Conclusion

LongITools provides a collection of studies across different time periods and encompassing different life stages, which will enable us to use a life course approach to study the exposome and its role in the trajectories of cardiometabolic health. Valuing the idea of open science, through its innovative data infrastructure, LongITools will spread new knowledge rapidly and efficiently to the other European Human Exposome Network projects and beyond. The generated and combined knowledge can then be used to develop innovative products and services with the potential to create new markets. In this way, LongITools aims to improve EU citizens’ cardiovascular and metabolic health and thereby reduce individual and societal burdens and health care costs of CM-NCDs. Through the cooperation between research teams and SMEs and by using our extensive data, we expect to make several breakthrough discoveries. The evidence-based innovation platform developed in collaboration among academic and industrial partners during the project will support the cross-fertilization of new technologies and stimulate collaborations in developing new products and services within and beyond the European Human Exposome Network. As a proof of concept, LongITools will develop a mobile application for cardiometabolic risk monitoring, combining computational methods to wearable sensors data, realizing effective cooperation between academic and SME partners.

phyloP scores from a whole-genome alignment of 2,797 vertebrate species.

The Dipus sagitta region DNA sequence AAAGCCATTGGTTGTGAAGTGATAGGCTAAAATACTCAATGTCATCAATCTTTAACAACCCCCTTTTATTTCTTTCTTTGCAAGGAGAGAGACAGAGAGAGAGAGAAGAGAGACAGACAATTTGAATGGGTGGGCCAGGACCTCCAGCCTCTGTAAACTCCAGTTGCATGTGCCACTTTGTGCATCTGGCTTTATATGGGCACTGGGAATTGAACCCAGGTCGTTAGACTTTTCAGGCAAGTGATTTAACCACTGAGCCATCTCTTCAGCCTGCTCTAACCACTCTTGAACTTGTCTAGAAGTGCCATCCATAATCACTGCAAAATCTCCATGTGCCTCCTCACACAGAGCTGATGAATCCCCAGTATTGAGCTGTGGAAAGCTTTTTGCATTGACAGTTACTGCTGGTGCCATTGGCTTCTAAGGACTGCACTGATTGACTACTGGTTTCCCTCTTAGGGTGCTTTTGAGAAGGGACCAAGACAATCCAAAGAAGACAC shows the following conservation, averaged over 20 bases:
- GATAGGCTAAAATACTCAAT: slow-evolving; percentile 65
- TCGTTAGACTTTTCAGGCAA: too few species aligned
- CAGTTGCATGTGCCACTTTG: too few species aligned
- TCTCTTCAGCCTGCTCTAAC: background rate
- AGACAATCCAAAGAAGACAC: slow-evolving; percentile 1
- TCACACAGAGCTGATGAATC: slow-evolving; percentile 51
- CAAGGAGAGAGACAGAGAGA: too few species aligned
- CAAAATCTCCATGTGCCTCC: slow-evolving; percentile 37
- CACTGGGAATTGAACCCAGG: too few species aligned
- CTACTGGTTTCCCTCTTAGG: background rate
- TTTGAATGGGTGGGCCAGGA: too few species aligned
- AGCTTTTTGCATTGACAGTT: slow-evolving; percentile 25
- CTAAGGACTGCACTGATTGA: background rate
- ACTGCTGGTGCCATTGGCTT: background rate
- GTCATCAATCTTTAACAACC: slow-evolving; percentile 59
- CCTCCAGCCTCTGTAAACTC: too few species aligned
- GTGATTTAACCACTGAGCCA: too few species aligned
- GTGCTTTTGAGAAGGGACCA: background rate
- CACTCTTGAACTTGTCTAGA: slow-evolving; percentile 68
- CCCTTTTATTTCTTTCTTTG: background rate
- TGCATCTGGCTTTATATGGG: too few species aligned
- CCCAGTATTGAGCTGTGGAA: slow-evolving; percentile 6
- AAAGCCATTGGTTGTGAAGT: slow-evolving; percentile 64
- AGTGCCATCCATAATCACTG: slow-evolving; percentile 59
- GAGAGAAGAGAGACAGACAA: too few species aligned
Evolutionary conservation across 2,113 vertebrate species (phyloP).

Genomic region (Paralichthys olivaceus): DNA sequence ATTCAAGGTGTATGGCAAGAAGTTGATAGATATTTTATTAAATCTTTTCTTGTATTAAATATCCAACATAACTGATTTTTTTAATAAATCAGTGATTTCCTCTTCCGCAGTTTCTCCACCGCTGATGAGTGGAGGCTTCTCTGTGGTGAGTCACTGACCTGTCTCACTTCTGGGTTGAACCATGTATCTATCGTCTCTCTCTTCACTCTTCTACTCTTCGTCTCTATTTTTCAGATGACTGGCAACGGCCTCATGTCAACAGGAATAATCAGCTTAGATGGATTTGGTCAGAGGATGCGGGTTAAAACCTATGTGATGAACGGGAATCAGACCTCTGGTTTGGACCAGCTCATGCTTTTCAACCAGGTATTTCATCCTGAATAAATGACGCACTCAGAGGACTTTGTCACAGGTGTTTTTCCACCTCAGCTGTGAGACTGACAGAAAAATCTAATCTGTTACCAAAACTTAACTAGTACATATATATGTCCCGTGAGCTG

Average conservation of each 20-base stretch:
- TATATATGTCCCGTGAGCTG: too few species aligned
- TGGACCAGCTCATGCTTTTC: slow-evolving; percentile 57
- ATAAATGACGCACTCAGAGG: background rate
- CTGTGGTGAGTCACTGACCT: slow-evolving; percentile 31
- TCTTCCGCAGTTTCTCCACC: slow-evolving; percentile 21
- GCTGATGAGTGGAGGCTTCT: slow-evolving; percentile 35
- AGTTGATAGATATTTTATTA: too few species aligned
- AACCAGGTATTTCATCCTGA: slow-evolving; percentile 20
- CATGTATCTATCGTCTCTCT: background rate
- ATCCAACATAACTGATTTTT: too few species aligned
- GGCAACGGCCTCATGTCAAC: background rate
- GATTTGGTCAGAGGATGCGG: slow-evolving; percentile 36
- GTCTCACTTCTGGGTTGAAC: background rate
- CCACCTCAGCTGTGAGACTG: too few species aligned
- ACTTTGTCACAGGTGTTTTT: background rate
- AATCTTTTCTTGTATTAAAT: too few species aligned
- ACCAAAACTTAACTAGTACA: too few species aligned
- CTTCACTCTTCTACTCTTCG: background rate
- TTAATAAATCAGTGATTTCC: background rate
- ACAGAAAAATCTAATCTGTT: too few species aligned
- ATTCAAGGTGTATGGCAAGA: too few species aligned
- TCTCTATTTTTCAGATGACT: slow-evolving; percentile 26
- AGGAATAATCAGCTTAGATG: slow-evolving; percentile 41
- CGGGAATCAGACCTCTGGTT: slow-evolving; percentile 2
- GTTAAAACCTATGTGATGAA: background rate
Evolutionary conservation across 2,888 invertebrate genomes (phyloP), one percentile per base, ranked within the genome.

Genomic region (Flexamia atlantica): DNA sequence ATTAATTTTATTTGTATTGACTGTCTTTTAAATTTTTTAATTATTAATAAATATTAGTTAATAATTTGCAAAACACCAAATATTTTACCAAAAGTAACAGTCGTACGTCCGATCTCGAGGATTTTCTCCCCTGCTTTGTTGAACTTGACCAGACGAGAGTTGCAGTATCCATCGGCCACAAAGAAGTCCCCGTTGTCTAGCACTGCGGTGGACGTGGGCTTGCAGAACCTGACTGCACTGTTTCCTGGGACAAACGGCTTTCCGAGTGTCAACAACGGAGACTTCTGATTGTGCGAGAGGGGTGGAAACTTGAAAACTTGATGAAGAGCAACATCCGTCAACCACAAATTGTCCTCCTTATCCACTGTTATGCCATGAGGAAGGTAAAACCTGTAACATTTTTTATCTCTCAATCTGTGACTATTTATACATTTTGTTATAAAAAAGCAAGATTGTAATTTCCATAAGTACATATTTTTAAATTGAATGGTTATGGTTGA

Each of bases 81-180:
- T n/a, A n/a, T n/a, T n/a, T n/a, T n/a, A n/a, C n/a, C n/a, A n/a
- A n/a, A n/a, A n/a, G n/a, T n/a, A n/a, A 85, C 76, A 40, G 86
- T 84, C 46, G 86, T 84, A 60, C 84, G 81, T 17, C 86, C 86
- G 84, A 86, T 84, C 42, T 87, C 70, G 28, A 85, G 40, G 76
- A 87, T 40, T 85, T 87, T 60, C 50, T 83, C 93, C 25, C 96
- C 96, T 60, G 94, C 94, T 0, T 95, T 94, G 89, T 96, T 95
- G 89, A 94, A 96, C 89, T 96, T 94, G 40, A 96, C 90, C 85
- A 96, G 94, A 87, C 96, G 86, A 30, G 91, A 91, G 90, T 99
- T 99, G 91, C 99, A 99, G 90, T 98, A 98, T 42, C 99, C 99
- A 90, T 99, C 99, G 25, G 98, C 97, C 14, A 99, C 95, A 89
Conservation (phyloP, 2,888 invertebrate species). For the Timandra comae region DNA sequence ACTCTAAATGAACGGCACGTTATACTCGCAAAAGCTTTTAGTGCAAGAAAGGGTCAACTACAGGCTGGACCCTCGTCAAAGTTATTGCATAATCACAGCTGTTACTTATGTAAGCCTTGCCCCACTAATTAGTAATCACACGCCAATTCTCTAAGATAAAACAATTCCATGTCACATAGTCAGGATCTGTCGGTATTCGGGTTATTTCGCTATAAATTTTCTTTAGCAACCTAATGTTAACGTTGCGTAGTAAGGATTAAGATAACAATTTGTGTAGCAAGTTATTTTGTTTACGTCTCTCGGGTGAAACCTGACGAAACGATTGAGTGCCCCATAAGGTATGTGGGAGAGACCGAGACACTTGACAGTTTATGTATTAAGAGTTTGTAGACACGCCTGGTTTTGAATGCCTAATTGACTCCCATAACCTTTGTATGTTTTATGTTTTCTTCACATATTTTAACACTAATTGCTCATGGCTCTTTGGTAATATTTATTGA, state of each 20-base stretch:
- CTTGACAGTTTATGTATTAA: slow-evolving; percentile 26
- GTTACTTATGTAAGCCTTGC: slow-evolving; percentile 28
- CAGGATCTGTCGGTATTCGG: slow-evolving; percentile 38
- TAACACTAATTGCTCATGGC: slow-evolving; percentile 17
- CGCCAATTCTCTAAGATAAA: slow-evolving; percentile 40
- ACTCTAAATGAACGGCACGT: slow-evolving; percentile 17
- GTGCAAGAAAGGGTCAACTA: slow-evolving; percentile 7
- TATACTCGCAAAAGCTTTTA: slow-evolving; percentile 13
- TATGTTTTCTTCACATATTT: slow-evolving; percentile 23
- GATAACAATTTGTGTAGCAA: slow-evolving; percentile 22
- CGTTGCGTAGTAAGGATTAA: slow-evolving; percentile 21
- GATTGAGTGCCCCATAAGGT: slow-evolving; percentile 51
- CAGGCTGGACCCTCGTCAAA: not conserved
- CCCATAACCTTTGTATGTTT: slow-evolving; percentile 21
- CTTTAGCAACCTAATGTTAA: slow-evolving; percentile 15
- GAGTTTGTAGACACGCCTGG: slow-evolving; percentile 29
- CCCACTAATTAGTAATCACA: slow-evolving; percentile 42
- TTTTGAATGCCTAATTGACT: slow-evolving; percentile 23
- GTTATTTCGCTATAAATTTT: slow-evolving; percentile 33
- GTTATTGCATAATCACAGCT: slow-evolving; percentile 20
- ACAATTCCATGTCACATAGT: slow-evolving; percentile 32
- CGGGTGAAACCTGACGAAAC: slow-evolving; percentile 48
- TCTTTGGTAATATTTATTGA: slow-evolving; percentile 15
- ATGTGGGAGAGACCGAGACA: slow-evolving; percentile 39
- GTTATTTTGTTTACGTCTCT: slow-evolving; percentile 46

ACKNOWLEDGMENTS

Cohort- or project-specific acknowledgements are available in eTable 3; https://links.lww.com/EE/A168.

Conflicts of interest

The authors declare no conflict of interest.

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          APPENDIX